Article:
Michael Godfrey, the first Deputy Governor of the Bank of England, appeared out of nowhere on the battlefield of Namur while the conflict was still raging. King William was, to harken back to older vocabulary, vexed at the sight of the civilian Godfrey and reasoned with him. His presence serviced no good purpose at all! Just as he reached the climax of his composite plea-and-demand that the banker take himself elsewhere and just as the brave banker replied that “I run no more hazard than your Majesty,” a cannon from the ramparts laid Godfrey dead at the King’s feet. This episode led to the cant phrase: “the fear of being godfreyed” (meaning not to expose oneself to needles dangers, when to do so is of no help to anyone).
Perhaps Vice Magazine should have kept in mind the phrase when they decided to do an extensive spread on female writers, their attempts and their successes in committing suicide. The article itself has now been replaced by a semi-apology. Enough to cover their ass but, practically speaking, ambiguous. Ironically, the criticism of the piece has the most pictures of it outside of the Vice print edition. Jezebel now provides us the pictures that, without their context, seem more titillating than ever. Luckily for us, however, Jezebel’s factitious criticisms (“conspicuously absent is any information about these authors’ works”) was not the only commentary. Harper’s Weekly also took up the mantle and, in practice, seems to obliquely rebut the reservations Jezebel’s caption writer had.
As writers smarter and more insightful than me have pointed out, writing about death has not only changed in quantity but also quality. Christopher Hitchens and John Updike round out an impressive list of writers. In that list I’d also include Tony Judt whose reflective Q&A book with Timothy Snyder flirts–if not actually crosses–the boundary between discussing the past and his losing struggle with LS. I have not had the time to read all of the books mentioned but after reading their descriptions I feel a slight itch. I am making my way to Seattle soon, for a brief foray into the city’s used bookstores. Perhaps, just perhaps, there will be a copy or two that will join this greedy squirrel’s collection. I can only hope.
I’ll quote the last paragraph.
Reading today’s secular literature of death one ultimately realizes that the medical language is a scrim: on the one hand, it’s purely descriptive, a way of “recording” the strange time of the hospital. But on the other hand, its foreignness is connotative. It subconsciously serves to express the author’s fundamental alienation from the fact that this is happening to his body, his wishful hope that this remain unreal even as he experiences it as total, an immersion in what Hitchens describes as living in “another country.” The dissonance here is that dying is not really like entering “another country.” As Sontag observed accurately, it is our country from birth: “Everyone who is born holds dual citizenship, in the kingdom of the well and in the kingdom of the sick.” But in a world that lacks an ethics of death, as ours does, we live estranged from this deeper knowledge. Perhaps because we must.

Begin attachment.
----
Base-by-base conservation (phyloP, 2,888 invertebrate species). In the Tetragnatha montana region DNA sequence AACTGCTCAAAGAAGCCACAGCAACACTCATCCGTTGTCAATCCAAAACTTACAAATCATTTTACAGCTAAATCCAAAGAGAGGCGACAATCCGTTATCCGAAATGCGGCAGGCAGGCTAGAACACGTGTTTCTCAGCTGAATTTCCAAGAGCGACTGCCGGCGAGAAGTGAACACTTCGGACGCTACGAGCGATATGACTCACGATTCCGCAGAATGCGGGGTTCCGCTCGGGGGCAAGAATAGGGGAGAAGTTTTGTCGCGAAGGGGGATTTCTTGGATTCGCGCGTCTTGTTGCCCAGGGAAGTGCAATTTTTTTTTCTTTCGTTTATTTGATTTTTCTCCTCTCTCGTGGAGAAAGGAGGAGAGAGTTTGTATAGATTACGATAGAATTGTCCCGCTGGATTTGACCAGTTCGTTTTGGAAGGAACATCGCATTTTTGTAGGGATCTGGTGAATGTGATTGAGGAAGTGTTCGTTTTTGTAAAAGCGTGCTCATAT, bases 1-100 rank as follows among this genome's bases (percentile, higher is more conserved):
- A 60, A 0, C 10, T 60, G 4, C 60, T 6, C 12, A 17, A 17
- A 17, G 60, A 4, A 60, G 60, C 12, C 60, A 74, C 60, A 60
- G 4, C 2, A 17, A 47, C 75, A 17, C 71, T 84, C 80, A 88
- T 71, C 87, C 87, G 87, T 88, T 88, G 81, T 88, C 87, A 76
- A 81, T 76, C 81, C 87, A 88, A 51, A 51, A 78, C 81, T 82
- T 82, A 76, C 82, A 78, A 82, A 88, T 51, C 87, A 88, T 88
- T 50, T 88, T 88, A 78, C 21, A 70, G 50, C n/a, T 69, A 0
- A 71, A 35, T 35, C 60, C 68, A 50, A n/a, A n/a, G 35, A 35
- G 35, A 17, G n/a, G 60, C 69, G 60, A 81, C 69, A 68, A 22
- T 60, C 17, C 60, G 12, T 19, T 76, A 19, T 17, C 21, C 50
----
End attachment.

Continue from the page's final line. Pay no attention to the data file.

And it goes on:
I appreciate the article’s distinction between secular writers and those who are not. Perhaps, one day, I’ll take another look at the subject. I am sure that it has been hacked to death by graduate students pursuing their dreams. For now it is enough to highlight the contrast. The religious can always declare, with Shakespearean significance, “I banish you… There is a world elsewhere” before, in fact, leaving for this “world elsewhere.” Is it more or less confusing, then, that it is in the established religions that we find the most sustained opposition to suicide?
In pre-Christian thought there is little sustained thinking about self-destruction. Aristotle believed that he must remain and die than leave. Others, like Arendt, would later use that single scene as the basis for Western morality. But alone it hardly provides, well, anything without religious exegesis provided by the medieval monks. Others, like Zygmunt Bauman, have pointed out how modern life has made people ‘unwitting’ secular executioners… of themselves. James Tabor has looked for historical examples, in Noble Death, for those who–arguably–killed themselves for a higher purpose. In the cases where the impetus is ‘areligious’ there is little connection between their actions and their philosophy. At the end of the day it is, truly, Albert Camus who provides the best and articulate discussion of suicide. Yet, as the Harper’s Weekly article points out, it is not terribly articulate. It is a giant ‘well, fuck you!’ to the universe. It seems a rather droll contemporary to Kurt Vonnegut’s ‘so it goes.’
More importantly, for all the talk of suicide in modern thought is it not a little suspect at the lack of a straightforward contemplation of suicide in secular literature? Stefan Zweig’s autobiography The World of Yesterday perhaps fit the bill but it nevertheless remains that ultimate taboo subject. We can talk about, well, dying itself but somehow the means of suicide seems a bit too peculiar for polite conversation. Or, for that matter, any conversation at all.